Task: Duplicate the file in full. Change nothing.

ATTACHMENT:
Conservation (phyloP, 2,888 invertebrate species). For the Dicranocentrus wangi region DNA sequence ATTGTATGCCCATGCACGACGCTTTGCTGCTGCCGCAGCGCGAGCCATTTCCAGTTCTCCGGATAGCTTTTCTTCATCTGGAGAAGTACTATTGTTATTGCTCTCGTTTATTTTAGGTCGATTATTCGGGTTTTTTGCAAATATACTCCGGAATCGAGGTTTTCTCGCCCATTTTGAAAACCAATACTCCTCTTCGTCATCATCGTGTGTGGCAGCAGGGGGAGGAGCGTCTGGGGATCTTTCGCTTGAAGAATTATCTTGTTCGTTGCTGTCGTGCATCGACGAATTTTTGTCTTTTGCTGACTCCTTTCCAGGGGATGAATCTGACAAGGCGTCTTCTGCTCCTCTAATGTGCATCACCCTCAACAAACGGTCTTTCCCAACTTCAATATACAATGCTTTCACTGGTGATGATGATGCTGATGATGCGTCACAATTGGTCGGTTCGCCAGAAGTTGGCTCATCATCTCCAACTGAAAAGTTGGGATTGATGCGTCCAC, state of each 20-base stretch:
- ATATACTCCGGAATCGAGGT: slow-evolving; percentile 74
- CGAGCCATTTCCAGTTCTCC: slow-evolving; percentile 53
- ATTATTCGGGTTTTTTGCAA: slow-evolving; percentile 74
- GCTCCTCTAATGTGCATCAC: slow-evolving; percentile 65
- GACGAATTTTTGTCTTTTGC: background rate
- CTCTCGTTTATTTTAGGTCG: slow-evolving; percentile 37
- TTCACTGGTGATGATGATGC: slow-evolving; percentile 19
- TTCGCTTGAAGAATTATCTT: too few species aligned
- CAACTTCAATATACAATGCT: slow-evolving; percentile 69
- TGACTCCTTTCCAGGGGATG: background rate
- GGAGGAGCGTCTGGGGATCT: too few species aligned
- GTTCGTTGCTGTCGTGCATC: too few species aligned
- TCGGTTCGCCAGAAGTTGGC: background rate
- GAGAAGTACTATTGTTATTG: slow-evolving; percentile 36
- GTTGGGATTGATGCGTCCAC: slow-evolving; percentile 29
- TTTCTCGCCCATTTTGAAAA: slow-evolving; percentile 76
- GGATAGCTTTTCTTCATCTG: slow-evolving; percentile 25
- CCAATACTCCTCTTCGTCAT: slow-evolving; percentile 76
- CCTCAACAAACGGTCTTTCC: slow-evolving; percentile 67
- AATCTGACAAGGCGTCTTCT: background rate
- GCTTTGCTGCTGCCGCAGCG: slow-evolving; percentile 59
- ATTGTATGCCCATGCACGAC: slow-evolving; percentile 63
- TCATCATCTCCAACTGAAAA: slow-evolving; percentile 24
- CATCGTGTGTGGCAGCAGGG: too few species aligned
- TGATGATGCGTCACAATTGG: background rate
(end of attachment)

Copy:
Conservation (phyloP, 2,888 invertebrate species). For the Dicranocentrus wangi region DNA sequence ATTGTATGCCCATGCACGACGCTTTGCTGCTGCCGCAGCGCGAGCCATTTCCAGTTCTCCGGATAGCTTTTCTTCATCTGGAGAAGTACTATTGTTATTGCTCTCGTTTATTTTAGGTCGATTATTCGGGTTTTTTGCAAATATACTCCGGAATCGAGGTTTTCTCGCCCATTTTGAAAACCAATACTCCTCTTCGTCATCATCGTGTGTGGCAGCAGGGGGAGGAGCGTCTGGGGATCTTTCGCTTGAAGAATTATCTTGTTCGTTGCTGTCGTGCATCGACGAATTTTTGTCTTTTGCTGACTCCTTTCCAGGGGATGAATCTGACAAGGCGTCTTCTGCTCCTCTAATGTGCATCACCCTCAACAAACGGTCTTTCCCAACTTCAATATACAATGCTTTCACTGGTGATGATGATGCTGATGATGCGTCACAATTGGTCGGTTCGCCAGAAGTTGGCTCATCATCTCCAACTGAAAAGTTGGGATTGATGCGTCCAC, state of each 20-base stretch:
- ATATACTCCGGAATCGAGGT: slow-evolving; percentile 74
- CGAGCCATTTCCAGTTCTCC: slow-evolving; percentile 53
- ATTATTCGGGTTTTTTGCAA: slow-evolving; percentile 74
- GCTCCTCTAATGTGCATCAC: slow-evolving; percentile 65
- GACGAATTTTTGTCTTTTGC: background rate
- CTCTCGTTTATTTTAGGTCG: slow-evolving; percentile 37
- TTCACTGGTGATGATGATGC: slow-evolving; percentile 19
- TTCGCTTGAAGAATTATCTT: too few species aligned
- CAACTTCAATATACAATGCT: slow-evolving; percentile 69
- TGACTCCTTTCCAGGGGATG: background rate
- GGAGGAGCGTCTGGGGATCT: too few species aligned
- GTTCGTTGCTGTCGTGCATC: too few species aligned
- TCGGTTCGCCAGAAGTTGGC: background rate
- GAGAAGTACTATTGTTATTG: slow-evolving; percentile 36
- GTTGGGATTGATGCGTCCAC: slow-evolving; percentile 29
- TTTCTCGCCCATTTTGAAAA: slow-evolving; percentile 76
- GGATAGCTTTTCTTCATCTG: slow-evolving; percentile 25
- CCAATACTCCTCTTCGTCAT: slow-evolving; percentile 76
- CCTCAACAAACGGTCTTTCC: slow-evolving; percentile 67
- AATCTGACAAGGCGTCTTCT: background rate
- GCTTTGCTGCTGCCGCAGCG: slow-evolving; percentile 59
- ATTGTATGCCCATGCACGAC: slow-evolving; percentile 63
- TCATCATCTCCAACTGAAAA: slow-evolving; percentile 24
- CATCGTGTGTGGCAGCAGGG: too few species aligned
- TGATGATGCGTCACAATTGG: background rate